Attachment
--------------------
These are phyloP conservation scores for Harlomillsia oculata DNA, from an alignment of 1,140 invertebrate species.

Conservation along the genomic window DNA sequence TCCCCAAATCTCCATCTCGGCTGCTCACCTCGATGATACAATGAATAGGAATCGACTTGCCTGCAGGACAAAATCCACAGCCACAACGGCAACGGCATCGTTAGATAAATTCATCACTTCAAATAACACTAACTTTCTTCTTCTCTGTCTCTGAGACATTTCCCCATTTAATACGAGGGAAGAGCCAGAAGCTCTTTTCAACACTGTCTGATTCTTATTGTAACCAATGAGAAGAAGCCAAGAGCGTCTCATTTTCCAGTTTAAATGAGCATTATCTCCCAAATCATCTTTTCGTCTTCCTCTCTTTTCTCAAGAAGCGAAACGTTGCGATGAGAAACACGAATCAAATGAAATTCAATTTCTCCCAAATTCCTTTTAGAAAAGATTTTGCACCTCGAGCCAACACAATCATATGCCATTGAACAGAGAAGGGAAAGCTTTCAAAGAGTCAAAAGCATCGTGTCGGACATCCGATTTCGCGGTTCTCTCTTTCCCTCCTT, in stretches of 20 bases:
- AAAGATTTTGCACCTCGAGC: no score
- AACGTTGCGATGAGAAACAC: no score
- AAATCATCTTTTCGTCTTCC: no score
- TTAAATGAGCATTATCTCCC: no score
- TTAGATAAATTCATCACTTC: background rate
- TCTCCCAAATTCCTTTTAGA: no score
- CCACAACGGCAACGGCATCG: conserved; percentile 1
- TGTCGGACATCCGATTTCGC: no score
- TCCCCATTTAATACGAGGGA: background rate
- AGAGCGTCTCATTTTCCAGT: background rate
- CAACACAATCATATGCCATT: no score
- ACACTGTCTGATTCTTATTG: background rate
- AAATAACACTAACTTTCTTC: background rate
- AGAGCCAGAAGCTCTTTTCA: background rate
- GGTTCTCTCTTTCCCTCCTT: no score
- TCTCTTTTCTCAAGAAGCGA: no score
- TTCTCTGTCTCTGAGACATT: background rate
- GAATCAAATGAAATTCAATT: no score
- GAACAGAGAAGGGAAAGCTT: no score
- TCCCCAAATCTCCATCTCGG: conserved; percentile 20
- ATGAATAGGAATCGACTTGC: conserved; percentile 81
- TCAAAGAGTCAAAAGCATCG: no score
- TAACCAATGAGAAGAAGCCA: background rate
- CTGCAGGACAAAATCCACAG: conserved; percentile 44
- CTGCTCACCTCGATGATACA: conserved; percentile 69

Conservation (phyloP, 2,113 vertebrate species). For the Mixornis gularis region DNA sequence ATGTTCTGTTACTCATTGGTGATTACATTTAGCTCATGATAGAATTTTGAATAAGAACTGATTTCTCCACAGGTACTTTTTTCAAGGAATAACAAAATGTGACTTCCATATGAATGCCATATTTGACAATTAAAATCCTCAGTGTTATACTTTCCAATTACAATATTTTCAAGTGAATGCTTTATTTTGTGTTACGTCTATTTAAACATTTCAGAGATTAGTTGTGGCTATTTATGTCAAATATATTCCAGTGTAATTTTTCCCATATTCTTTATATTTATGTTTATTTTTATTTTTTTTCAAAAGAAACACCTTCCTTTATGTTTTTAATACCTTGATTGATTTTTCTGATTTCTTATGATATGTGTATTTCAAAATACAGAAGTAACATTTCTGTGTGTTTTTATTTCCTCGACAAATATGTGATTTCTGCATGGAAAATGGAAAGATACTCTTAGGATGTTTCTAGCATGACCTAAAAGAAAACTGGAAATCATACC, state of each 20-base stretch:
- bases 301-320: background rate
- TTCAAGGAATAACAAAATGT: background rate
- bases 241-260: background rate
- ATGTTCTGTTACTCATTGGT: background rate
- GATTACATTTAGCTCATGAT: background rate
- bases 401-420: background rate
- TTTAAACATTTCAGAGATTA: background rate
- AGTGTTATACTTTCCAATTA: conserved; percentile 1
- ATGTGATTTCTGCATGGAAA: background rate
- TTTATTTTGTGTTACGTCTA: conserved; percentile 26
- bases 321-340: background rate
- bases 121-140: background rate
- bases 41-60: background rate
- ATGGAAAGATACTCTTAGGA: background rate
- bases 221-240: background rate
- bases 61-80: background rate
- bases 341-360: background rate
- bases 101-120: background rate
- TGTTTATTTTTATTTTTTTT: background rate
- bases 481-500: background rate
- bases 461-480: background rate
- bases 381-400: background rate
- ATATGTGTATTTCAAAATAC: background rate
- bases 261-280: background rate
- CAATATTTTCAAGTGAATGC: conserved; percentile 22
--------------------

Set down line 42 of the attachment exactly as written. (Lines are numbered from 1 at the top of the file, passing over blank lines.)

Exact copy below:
- ATGGAAAGATACTCTTAGGA: background rate